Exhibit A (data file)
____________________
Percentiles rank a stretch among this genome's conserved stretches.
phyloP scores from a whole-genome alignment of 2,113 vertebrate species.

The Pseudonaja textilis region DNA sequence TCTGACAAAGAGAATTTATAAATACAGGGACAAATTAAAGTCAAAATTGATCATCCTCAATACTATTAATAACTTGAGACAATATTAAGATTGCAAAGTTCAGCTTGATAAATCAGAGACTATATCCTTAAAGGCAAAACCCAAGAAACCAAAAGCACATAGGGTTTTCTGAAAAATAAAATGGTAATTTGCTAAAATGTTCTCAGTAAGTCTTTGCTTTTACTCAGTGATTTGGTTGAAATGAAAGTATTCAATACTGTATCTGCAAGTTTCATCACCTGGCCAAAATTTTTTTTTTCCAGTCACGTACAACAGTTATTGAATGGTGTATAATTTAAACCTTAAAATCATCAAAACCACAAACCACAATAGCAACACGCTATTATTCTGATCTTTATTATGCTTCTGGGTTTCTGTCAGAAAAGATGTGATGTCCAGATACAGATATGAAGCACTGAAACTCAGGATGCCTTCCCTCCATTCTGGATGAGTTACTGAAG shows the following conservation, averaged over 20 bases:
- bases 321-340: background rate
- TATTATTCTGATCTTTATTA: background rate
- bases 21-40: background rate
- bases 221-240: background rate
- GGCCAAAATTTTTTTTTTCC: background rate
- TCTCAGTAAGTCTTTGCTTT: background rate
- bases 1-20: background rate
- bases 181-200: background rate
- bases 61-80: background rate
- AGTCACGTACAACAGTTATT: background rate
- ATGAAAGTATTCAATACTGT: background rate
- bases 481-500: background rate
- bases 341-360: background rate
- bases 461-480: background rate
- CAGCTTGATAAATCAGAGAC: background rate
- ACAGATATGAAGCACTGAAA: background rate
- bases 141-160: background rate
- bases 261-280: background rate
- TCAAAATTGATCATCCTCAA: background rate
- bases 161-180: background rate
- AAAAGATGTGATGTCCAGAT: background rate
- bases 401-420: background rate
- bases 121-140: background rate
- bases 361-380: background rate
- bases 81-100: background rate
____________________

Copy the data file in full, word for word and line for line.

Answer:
Percentiles rank a stretch among this genome's conserved stretches.
phyloP scores from a whole-genome alignment of 2,113 vertebrate species.

The Pseudonaja textilis region DNA sequence TCTGACAAAGAGAATTTATAAATACAGGGACAAATTAAAGTCAAAATTGATCATCCTCAATACTATTAATAACTTGAGACAATATTAAGATTGCAAAGTTCAGCTTGATAAATCAGAGACTATATCCTTAAAGGCAAAACCCAAGAAACCAAAAGCACATAGGGTTTTCTGAAAAATAAAATGGTAATTTGCTAAAATGTTCTCAGTAAGTCTTTGCTTTTACTCAGTGATTTGGTTGAAATGAAAGTATTCAATACTGTATCTGCAAGTTTCATCACCTGGCCAAAATTTTTTTTTTCCAGTCACGTACAACAGTTATTGAATGGTGTATAATTTAAACCTTAAAATCATCAAAACCACAAACCACAATAGCAACACGCTATTATTCTGATCTTTATTATGCTTCTGGGTTTCTGTCAGAAAAGATGTGATGTCCAGATACAGATATGAAGCACTGAAACTCAGGATGCCTTCCCTCCATTCTGGATGAGTTACTGAAG shows the following conservation, averaged over 20 bases:
- bases 321-340: background rate
- TATTATTCTGATCTTTATTA: background rate
- bases 21-40: background rate
- bases 221-240: background rate
- GGCCAAAATTTTTTTTTTCC: background rate
- TCTCAGTAAGTCTTTGCTTT: background rate
- bases 1-20: background rate
- bases 181-200: background rate
- bases 61-80: background rate
- AGTCACGTACAACAGTTATT: background rate
- ATGAAAGTATTCAATACTGT: background rate
- bases 481-500: background rate
- bases 341-360: background rate
- bases 461-480: background rate
- CAGCTTGATAAATCAGAGAC: background rate
- ACAGATATGAAGCACTGAAA: background rate
- bases 141-160: background rate
- bases 261-280: background rate
- TCAAAATTGATCATCCTCAA: background rate
- bases 161-180: background rate
- AAAAGATGTGATGTCCAGAT: background rate
- bases 401-420: background rate
- bases 121-140: background rate
- bases 361-380: background rate
- bases 81-100: background rate